by Texas Homesteader~
I was thrilled to find a soapberry tree growing here in NE Texas, far back in a remote pasture. It was fall so the berries on the tree had already turned yellow.
The yellow orbs attracted my attention and I took photos of the tree, leaves, bark and the berries and sent it to my extension agent for identification. She reported back that the tree was a Western Soapberry Tree (or Sapindus saponaria ssp. drummondii)
Soapberry Trees Native To Texas
The settlers and Native Americans used the natural saponin contained in soapberries for natural cleaning.
I was thrilled to find one of these trees on our own property. After having it properly identified by my extension agent I promptly gathered the and dried the berries for use.
Ways I’ve Used Soapberries To Clean
I’ve used the soapberries tied in a small muslin bag for an all-natural laundry detergent. It did its job fine I suppose. But I’d think it would be more suited for lightly-soiled loads such as cloth napkins or sheets. Some infuse the soapberries in water and use the liquid for laundry soap instead.
But our laundry needs are pretty heavy. I make my own Laundry Soap to clean heavy denim and the rough-n-tough laundry needs we have here on the Homestead. So I don’t typically use soapberries for laundry, but some do.
But where I REALLY found they shined was in All-Natural Shampoo! I infused about 2-3 berries for each cup of water for several weeks, then strained out the used berry and added a bit of baking soda to make my own zero-waste shampoo. (Soapberry Shampoo Recipe Here)
The photo below is how my hair looked day 2 after shampooing with soapberry shampoo.
It’s all I’ve used to clean my hair for going on 2 years now and I absolutely love it.
Soapberry Shampoo Doesn’t Foam
Something to keep in mind – commercial shampoos have added all manner of chemicals to make their product foam. Soapberry shampoo has no foam, it’s just a liquid.
To use it I’ll place my infusion & a little baking soda into a repurposed plastic squeeze bottle and store it in the shower. After I wet my hair, a small squirt along each side of my head and a small squirt along the back is all it takes.
I’ll massage it into my scalp with my fingertips and then allow it to stay as I finish my shower. Then I’ll rinse it out thoroughly and I’m done.
It’s my absolute favorite zero-waste personal hygiene move for natural cleaning!
Things To Keep In Mind About Soapberries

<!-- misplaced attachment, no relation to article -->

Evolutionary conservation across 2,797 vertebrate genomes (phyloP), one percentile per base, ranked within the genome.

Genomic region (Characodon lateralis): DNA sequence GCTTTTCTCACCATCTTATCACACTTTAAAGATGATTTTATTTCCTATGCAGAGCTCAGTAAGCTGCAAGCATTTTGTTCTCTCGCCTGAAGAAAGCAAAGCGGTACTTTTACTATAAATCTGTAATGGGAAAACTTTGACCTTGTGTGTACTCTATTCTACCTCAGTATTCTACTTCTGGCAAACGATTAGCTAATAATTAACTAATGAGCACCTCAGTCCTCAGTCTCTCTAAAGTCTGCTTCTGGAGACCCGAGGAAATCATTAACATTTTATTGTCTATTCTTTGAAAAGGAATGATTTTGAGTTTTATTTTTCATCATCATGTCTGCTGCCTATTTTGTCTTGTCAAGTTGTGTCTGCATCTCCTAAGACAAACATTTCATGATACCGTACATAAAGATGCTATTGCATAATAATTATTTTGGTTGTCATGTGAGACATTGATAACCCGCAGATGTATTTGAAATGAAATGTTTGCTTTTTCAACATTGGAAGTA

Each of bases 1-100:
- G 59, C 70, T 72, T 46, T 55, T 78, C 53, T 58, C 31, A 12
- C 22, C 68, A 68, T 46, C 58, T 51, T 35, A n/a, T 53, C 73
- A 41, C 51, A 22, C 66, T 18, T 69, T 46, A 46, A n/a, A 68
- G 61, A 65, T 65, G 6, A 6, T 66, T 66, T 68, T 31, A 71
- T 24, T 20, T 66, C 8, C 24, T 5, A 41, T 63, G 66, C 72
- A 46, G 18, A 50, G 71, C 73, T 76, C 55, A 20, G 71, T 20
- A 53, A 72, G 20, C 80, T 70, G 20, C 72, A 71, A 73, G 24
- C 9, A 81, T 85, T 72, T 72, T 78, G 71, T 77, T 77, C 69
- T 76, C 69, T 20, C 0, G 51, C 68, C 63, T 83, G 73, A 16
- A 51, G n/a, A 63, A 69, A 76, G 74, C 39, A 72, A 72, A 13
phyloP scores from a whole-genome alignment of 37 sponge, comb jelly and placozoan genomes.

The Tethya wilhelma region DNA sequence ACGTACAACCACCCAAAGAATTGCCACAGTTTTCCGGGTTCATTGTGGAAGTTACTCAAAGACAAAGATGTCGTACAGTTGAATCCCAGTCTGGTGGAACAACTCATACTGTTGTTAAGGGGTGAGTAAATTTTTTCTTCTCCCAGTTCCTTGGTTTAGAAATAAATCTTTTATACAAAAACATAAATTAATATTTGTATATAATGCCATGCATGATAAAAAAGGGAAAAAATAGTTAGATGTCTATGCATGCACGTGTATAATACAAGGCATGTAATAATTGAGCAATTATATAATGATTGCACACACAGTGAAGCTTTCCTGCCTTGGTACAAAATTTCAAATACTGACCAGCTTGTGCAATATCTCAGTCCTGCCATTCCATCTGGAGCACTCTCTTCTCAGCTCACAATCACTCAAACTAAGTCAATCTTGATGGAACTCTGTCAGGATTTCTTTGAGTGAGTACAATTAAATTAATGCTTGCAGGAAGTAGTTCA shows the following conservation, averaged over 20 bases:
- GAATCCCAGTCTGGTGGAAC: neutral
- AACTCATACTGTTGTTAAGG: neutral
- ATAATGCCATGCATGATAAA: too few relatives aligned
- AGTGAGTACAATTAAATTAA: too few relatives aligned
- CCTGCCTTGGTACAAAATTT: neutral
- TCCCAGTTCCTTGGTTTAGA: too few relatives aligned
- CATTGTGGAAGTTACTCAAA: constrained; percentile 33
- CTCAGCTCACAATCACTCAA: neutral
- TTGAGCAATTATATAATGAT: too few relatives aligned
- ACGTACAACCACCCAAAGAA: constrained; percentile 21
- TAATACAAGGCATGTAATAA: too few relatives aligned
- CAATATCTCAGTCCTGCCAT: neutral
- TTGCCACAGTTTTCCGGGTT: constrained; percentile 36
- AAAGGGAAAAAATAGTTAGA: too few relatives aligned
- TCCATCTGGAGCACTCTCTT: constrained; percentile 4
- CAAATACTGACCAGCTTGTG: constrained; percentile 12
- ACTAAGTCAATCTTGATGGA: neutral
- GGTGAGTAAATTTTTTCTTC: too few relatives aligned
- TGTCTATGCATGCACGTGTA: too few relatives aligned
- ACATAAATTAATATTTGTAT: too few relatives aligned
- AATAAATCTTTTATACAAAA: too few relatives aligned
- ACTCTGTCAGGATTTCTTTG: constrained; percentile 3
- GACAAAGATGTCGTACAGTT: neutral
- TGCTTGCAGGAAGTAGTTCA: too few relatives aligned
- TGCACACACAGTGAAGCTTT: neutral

Antibacterial? – There are some who say soapberry infusion is antibacterial. I can’t really speak for that since I’m not a chemist. But it stands to reason that as soap it will, well, CLEAN!
Skin Sensitivities – I’ve read that some with sensitive skin may experience irritations. I can’t speak for that either since I’ve never had any problems. Just a gentle, natural clean. But it’s best to proceed carefully when trying any new product.
Infusion Storage? – Allow the soapberries to completely dry in an out-of the way place before sealing them up. Any residual moisture in the berries could make them mold if you seal them up before they’re thoroughly dried.
I’ve read others speak of the need to store actual soapberry infusion in the refrigerator and use it within a week. And that’s not a bad idea – I recommend that!
(shhhhh…. Here’s the real deal – my small 32-oz squeeze bottle of soapberry shampoo stays in the shower until I use it up before refilling it. I freeze the excess soapberry infusion in properly-labeled plastic jars. But the shampoo in my squeeze bottle seems to last just fine in my shower until it’s emptied – usually 2-3 weeks. Use your own best judgement here!)
Here’s the common-sense disclaimers
Soapberries are for cleaning ONLY. They’re toxic for humans to eat. RancherMan & I don’t have littles at home anymore but I’d assume you’d use the same precautions with soapberry infusion or berries that you would any cleaning product around kids.
Keep the berries put away in a properly-labeled container so no one will have to guess what’s in the container. (Might wanna call it Soap instead of soapberries so kids don’t get confused and think it’s edible?)
Soapberry shampoo works wonderfully for me. But different people have different sensitivities to things touching their skin. So as with using any new product on your skin – go slow until you are certain you don’t have allergies or sensitivities from using it.
And finally – I’m not a chemist, a doctor nor a beautician. I’m just sharing what we do here on the Homestead that works for us. Use these soapberries at your own risk and using whatever precautions work best for you in your circumstances. As always, when in doubt check with your own trusted professionals for guidance.
Want To Read More About Soapberries?
Want To See Our Natural Cleaning Posts?
- Homemade Powdered Laundry Detergent
- Why Complicate Cleaning?
- Grandma-Approved Cleaning Techniques
- Laundry-Scent Booster
- Cleaning Blood On Clothing
- Many Magical Uses For Baking Soda
- Make A Natural Air Freshener For Pennies
- How To Clean A Narrow-Neck Jar
- MYO Citrus-Scented Cleaner
- All-Natural Lavender-Scented Hand Scrub
- MYO All-Natural Carpet Cleaner
- Saving Your Fingernails While Cleaning
- Repurposing Mesh Bags For Scrubbing
- How To Use ALL Of Your Spray Cleaner
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